Chicago can be an expensive city. Especially in an area that’s in late-stage gentrification (a topic I shall take up in a post soon), apartment prices, restaurants, and even groceries can be more expensive than what I was used to living in Madison. Although we’re not talking about New York City prices, doing an ethnography in a gentrified area can be a challenge, especially if you want to live in the area.
Living in Boystown is important for me. It gives me a bit of the daily life of the city. If I lived in a different part of the city–say Andersonville or even Uptown which is only a few blocks north–then walking to the grocery store wouldn’t be a field outing. Whenever I walk the 2 blocks to the Whole Food’s that’s attached to the Center on Halsted, I get a chance to look at who is in the Center at that time of day. Doing work at a local coffee shop lets me code interviews while I also eavesdrop on nearby conversations.
However, the typical rent in Lakeview East is 1345 a month, according to Walkscore.com that combs online listings. Although mine is a steal in comparison, my one-bedroom apartment takes up almost 80% of my monthly paycheck as a research assistant. A typical financial advisor will suggest that no more than 33% of your income is devoted to paying rent. When I told my mother how much my apartment cost, her voice on the phone faltered a bit and she stuttered, “Wo-wo-wow, that’s expensive, Jason. How can you do that?”
Ethnographers typically have a number of avenues to afford their fieldwork. The most prized is a grant. Obviously, someone paying for your time in the field is the best situation, because it allows you to focus on writing and spending the hours necessary out with participants.
Another option is to get a job in the community. This is an option that I’m newly considering. The job fulfills two roles: money for your survival and time spent in the field. Essentially, it is getting paid to do your fieldwork. The difficult part is that often ethnographies don’t neatly fall into topics that make it easy to get a job. In Mitch Duneier’s Sidewalk the jobs available in the area would have isolated him from the street vendors that he was studying. If he spent most of his time doing something else nearby, he wouldn’t have had the time to learn about ‘laying shit out.’ A job can also put you at odds with the people that you are studying. If C.J. Pascoe in her research for Dude You’re a Fag had gotten a job at the school, she would have been identified as part of the administration or teachers, not an adult that you confide in.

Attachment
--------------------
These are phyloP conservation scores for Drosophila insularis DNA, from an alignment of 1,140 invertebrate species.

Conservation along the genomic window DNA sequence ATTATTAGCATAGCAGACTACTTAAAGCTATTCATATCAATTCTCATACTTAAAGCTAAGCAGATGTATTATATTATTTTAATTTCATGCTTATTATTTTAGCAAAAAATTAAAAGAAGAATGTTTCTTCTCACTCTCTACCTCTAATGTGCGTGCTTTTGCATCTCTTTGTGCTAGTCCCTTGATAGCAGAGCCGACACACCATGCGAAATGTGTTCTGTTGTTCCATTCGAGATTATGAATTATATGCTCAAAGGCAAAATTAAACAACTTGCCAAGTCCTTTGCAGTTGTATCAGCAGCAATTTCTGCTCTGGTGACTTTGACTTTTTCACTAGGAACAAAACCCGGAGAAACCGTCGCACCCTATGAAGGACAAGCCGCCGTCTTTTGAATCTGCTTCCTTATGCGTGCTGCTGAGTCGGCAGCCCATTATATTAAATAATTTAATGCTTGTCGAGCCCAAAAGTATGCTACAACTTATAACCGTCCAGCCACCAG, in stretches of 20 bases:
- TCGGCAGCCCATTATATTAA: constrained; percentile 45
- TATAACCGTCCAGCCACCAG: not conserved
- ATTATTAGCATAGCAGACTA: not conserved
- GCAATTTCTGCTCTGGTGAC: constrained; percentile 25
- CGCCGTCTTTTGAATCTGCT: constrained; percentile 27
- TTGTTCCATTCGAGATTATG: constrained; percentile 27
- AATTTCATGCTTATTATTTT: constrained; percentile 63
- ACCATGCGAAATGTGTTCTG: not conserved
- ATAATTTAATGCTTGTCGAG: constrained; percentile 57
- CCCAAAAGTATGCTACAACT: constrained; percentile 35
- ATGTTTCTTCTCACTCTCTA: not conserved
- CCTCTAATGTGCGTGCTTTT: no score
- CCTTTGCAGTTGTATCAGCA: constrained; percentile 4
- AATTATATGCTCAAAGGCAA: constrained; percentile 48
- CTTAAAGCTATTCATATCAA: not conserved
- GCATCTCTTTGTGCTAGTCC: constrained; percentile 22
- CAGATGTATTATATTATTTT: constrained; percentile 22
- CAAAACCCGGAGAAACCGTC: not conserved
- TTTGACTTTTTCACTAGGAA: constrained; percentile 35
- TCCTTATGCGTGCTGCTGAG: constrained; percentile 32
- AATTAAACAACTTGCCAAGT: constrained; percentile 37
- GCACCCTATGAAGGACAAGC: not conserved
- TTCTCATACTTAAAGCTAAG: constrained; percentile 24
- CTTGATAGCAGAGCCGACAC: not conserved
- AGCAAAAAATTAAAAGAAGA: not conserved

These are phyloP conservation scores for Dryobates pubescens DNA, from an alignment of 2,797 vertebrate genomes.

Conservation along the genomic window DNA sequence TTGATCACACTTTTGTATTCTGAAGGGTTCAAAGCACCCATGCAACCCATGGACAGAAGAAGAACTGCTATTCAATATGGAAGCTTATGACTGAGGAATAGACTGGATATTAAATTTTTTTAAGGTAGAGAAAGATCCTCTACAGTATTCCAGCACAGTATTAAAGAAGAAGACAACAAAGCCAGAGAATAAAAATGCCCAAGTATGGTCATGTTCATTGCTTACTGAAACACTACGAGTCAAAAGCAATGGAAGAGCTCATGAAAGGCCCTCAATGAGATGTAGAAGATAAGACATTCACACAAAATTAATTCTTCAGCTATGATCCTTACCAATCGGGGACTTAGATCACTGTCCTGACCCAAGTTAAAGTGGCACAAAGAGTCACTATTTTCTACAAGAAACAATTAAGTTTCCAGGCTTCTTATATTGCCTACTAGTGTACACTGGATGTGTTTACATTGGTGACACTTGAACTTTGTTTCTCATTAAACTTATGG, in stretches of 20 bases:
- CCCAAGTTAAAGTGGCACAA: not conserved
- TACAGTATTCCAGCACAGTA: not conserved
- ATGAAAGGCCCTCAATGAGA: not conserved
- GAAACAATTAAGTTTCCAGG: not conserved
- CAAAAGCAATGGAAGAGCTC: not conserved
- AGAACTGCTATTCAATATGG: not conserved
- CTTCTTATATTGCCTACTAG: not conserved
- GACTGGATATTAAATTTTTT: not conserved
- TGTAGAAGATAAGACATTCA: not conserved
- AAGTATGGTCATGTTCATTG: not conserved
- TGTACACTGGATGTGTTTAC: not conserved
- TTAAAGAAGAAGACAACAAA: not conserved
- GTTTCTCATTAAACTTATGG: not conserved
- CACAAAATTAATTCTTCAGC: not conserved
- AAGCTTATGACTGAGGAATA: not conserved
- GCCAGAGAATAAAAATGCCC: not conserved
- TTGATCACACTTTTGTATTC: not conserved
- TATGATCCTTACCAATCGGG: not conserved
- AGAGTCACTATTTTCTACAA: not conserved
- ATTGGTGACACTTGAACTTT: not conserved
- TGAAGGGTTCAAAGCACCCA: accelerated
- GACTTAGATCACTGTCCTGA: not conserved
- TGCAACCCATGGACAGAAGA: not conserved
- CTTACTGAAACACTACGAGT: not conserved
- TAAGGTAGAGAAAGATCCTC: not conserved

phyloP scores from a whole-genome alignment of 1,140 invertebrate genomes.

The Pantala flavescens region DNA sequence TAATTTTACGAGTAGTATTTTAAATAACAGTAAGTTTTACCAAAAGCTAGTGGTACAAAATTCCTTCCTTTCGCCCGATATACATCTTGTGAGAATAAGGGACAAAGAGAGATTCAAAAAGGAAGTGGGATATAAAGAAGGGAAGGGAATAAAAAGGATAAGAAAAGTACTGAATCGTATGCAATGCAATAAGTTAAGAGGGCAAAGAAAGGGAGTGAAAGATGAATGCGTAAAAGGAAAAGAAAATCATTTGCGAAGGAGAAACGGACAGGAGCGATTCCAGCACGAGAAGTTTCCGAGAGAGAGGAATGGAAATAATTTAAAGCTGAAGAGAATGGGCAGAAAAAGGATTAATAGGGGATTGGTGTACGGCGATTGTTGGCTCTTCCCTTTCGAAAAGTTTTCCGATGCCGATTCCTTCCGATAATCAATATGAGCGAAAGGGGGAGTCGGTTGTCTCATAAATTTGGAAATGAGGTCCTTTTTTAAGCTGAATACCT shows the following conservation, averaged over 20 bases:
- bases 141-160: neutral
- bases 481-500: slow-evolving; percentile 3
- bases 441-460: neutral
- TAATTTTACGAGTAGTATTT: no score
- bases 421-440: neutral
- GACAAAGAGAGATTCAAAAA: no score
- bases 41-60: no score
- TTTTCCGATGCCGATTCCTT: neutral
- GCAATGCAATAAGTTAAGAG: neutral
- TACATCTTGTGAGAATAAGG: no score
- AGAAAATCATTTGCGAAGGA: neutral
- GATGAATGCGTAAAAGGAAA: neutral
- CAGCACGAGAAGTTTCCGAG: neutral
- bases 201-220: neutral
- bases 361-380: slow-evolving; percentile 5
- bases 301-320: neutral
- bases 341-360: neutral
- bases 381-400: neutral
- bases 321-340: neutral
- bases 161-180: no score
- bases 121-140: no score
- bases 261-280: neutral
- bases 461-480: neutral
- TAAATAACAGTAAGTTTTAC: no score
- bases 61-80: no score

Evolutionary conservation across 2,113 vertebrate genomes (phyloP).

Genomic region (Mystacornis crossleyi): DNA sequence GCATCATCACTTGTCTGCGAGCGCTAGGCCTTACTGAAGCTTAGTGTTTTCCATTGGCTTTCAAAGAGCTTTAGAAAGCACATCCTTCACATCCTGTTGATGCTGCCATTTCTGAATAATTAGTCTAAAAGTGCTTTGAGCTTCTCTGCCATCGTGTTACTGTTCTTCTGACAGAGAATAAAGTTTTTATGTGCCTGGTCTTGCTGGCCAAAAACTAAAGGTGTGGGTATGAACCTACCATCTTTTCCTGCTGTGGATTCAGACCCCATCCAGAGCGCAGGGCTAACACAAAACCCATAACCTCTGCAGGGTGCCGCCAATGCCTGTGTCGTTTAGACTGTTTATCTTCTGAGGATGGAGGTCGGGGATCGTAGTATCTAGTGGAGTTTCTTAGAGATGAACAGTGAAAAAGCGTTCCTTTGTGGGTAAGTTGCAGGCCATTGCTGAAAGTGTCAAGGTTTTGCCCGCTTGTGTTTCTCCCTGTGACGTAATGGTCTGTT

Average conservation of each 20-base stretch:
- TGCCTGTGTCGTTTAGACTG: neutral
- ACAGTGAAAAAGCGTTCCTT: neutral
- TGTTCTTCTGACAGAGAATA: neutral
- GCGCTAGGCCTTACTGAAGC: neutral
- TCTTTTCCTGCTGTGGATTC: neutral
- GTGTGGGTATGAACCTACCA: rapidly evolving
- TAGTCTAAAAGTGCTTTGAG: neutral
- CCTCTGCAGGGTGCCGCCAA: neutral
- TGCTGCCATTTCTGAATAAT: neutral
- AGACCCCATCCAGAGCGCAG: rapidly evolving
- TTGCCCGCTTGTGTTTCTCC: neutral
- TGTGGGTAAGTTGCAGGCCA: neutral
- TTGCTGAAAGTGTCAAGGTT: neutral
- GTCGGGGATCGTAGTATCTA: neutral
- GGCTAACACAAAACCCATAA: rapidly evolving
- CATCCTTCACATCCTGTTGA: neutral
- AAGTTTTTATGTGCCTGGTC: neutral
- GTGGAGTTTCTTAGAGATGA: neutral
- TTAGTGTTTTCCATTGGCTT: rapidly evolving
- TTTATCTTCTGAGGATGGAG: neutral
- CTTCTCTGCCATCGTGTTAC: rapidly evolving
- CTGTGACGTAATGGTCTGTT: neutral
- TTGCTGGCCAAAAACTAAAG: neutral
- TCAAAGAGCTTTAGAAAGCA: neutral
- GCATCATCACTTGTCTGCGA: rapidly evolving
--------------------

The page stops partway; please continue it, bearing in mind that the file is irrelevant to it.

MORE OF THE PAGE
For my part, I’m considering getting a job at a local bar, if I can manage to secure one. The time spent at work would let me observe. I also would be put into a different class of people within the bar, someone you’re more likely to chat with because you want a free drink, not because you want to get in his pants.
Professors, and grad students without grants, often take the route of doing their ethnography half-time and taking up unrelated paid employment. University work–whether that’s teaching or research assistance–falls into this category. Since I’m in Chicago, yet affiliated with the University of Wisconsin-Madison, teaching isn’t available to me. My paycheck has come from doing RA work and grading contracts. The obvious drawback is that paid work takes time away from your ethnography. Sometimes significant time. I’ve had weeks where I’ve been unable to follow up with research because I’ve been working on a last minute grading assignment. I’ve been focusing on the benefit: there are no funders or other entities to put limits on my work.
Still, that paycheck doesn’t cut it. I can’t live on the 20% of my income that is left.
Inspired by a friend, I’ve used AirBnB to help recoup some of my apartment costs. At 50 dollars a night, I rent out my bedroom to travelers and I sleep on my couch. I get some extra income to cover my expenses and they get an experience that is nicer and cheaper than most hotels. It’s certainly not for everyone. I’ve been described as a “champion sleeper” because I can sleep through anything and fall asleep on any surface (e.g., planes, buses, the marble floor of a State Capitol building). Even 10 nights a month cuts my rent down to Madison levels. Plus, during the rest of the month, I get to live without a roommate, in a much nicer apartment than I used to have, and in my gentrified field site. Already this month, I’ve got enough reservations to pay for my entire rent. If it fits your life style or if you have an extra room, AirBnB can make otherwise impossible fieldwork situations practical.
If you have questions about AirBnB or suggestions for ways that people can pay for their fieldwork outside of grants, leave a comment!